After the album’s initial release, I plan on making some additional products available. I’ll be releasing the full score on my website, for example, for anyone who just wants to dig into the notes. And then I’m thinking of making remix packs available for some of the songs, for anyone who wants to do some remixing. I’m all about fan generated videos, remixes, mashups, art, etc. In fact, I hope to be featuring some fan-generated work on my site in the near future. [Ed - I may take you up on that!]
Christopher Tin’s album “Calling All Dawns” is available at his website: www.christophertin.com
Christopher Tin, well known VGM artist (“Baba Yetu” from Civ IV) and musical talent returns with his first solo album “Calling All Dawns” and its a cracker of a concept that you normally don’t come across unless you go into the alternative music world.
“Calling All Dawns” has 12 tracks in 12 languages and goes through a day cycle of day, night and dawn. The clever part which you might not notice is that each movement of songs flows straight into each other and when the final song finishes it actually serenades you straight into the opening track again if you play it on a loop. There’s a lot of hidden intricate details for you to discover with this album, but let’s get to the tracks!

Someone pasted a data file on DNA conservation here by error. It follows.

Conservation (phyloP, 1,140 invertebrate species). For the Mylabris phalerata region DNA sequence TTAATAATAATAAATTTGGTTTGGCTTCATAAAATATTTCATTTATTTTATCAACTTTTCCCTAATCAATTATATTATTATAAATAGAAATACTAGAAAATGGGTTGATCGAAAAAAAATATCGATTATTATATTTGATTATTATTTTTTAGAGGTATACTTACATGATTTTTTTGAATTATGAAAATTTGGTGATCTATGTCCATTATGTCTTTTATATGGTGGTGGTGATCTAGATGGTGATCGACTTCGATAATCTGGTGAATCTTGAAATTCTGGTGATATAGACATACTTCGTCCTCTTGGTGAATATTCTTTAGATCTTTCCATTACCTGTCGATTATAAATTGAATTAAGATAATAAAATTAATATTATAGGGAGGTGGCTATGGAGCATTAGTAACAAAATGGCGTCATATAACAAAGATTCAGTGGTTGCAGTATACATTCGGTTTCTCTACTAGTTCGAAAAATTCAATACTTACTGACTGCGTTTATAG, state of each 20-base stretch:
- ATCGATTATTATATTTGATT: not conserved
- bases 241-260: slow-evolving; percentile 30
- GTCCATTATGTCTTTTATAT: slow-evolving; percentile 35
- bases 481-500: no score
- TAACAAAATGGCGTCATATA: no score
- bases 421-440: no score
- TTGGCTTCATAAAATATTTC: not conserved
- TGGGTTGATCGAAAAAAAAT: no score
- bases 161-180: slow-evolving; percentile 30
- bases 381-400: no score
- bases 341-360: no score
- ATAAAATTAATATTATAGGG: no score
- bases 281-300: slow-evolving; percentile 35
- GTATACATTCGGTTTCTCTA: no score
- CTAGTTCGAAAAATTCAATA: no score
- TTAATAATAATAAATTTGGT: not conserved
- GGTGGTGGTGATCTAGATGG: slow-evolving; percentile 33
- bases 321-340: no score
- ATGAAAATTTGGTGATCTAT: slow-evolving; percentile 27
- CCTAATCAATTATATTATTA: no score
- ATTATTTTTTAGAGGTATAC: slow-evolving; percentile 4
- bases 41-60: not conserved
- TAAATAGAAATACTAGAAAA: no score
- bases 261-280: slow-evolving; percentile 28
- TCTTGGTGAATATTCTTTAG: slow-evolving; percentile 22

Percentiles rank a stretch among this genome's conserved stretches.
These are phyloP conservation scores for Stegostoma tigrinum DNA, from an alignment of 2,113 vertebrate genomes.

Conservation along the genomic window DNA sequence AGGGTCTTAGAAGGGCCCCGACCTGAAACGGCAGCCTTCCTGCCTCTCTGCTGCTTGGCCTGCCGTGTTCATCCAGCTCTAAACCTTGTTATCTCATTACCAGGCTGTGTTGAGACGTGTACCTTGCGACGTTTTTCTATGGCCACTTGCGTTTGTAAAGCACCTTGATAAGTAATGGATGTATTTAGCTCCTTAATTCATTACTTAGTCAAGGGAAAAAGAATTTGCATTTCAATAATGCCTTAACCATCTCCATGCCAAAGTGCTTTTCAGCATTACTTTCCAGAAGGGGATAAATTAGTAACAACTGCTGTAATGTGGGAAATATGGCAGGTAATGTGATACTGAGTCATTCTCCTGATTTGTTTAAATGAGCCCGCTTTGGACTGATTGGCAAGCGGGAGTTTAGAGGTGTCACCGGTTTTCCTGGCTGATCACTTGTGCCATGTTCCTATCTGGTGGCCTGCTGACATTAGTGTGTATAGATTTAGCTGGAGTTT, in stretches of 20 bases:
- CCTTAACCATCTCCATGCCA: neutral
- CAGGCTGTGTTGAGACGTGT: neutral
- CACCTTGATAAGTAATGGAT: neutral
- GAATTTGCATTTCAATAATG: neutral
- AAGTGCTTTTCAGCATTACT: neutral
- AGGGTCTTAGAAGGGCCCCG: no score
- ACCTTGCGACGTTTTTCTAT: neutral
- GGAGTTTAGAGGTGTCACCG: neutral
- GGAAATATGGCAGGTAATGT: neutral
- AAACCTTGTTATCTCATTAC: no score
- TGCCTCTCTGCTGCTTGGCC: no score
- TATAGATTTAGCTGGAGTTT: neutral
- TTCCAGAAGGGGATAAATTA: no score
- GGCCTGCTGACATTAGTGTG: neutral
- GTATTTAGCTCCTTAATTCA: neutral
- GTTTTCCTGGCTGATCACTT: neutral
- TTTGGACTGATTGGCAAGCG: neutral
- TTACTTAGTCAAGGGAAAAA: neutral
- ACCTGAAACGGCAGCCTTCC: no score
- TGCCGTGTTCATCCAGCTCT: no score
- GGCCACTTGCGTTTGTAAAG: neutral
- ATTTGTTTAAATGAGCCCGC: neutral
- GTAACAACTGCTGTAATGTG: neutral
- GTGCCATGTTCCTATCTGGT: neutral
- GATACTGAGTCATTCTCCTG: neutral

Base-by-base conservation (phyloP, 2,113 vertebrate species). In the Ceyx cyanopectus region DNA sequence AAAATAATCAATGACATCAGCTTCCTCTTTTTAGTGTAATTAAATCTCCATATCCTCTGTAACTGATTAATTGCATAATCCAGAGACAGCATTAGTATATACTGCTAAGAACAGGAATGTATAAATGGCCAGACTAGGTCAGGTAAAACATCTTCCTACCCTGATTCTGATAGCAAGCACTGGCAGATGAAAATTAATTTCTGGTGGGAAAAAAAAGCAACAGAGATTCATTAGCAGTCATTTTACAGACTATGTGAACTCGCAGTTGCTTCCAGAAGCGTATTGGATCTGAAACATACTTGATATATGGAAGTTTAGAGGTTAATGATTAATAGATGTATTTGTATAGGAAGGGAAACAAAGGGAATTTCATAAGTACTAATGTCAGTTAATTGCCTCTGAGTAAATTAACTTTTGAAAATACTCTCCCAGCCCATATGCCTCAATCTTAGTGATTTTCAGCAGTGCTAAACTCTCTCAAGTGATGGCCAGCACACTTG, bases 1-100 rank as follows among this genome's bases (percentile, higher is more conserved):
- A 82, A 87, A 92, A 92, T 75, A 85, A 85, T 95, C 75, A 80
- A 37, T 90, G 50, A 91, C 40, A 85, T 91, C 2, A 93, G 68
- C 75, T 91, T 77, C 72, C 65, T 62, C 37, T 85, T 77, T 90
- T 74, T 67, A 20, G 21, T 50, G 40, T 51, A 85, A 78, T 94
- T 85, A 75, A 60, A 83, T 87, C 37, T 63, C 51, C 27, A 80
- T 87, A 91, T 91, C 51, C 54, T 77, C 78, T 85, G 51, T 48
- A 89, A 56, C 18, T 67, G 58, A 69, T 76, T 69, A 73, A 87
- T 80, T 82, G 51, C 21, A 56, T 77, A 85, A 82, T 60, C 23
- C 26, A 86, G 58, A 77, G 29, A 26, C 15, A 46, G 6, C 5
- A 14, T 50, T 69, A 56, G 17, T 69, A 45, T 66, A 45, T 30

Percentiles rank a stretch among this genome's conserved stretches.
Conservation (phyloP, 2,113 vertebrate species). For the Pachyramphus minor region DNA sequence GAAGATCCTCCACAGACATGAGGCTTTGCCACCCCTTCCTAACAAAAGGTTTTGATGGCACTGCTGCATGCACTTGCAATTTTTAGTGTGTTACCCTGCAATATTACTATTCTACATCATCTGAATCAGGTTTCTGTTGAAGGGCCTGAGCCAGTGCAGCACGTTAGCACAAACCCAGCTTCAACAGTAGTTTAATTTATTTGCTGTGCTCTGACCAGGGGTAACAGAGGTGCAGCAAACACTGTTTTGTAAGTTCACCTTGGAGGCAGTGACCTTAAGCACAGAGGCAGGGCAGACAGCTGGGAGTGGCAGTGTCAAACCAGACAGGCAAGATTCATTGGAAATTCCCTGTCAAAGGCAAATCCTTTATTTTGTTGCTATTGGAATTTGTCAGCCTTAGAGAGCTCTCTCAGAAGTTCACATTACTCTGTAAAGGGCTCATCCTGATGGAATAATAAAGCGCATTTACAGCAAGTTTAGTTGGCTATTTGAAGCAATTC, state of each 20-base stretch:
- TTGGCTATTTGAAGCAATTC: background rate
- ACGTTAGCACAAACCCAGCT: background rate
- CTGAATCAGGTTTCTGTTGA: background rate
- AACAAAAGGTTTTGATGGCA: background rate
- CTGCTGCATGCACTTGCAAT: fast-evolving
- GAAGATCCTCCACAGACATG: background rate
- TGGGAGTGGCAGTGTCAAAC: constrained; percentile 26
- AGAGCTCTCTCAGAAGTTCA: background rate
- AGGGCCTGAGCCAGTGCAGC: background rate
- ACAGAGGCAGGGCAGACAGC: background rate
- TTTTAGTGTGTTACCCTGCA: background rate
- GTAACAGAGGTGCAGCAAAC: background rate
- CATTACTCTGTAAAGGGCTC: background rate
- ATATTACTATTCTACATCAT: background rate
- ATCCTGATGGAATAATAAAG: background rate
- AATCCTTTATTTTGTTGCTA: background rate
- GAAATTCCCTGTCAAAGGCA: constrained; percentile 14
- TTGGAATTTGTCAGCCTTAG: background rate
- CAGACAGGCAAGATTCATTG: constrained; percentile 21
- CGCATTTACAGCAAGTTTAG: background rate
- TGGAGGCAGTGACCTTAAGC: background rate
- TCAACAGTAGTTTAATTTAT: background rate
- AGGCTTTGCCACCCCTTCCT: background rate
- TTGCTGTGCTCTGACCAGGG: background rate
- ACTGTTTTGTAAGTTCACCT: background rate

“Baba Yetu” is a song any Civ IV fan will already be aware of although it’s been rerecorded and re-jigged. The Soweto Gospel Choir are simply magical with their tonal qualities and the way they can explode into joyous rapture only to give you a soft understated finale which really sets the mood for a new day. Coupled with the world music and track workings from Christopher Tin who builds the track up only to break it down gently again, for me personally its one of best examples of world music to have been made in years. Think Lion King and then some…
“Mado Kara Mieru” is adapted from haiku’s of the four seasons and is sung in Japanese. There is a certain richness to the string arrangements which is present throughout the whole album. There is something very familiar with the track that reminds me of what the film soundtrack of “Shawshank Redemption” would sound like Haiku’ed in Japanese! I love the grandness in this track, Christopher spares nothing for what is a track that almost has an impending doom to it.
“Doa Zai Dan Ye” is a delicate Mandarin piece that is as lyrical as it is operatic. Remember those British Airways ads? It has a similar feeling but with all the regal ladyship of the traditional Orient and holds a lot of graceful fragility to it. Jia Ruhan’s voice sounds so serene with Chris’ multitracking too.
“Se E Pra Vir Que Venha” is Portuguese and has a free flowing gallop to it. Christopher has a way of capturing different languages and their religious texts in a musical soundscape and although all the tracks are orchestrated each one has its own style and space.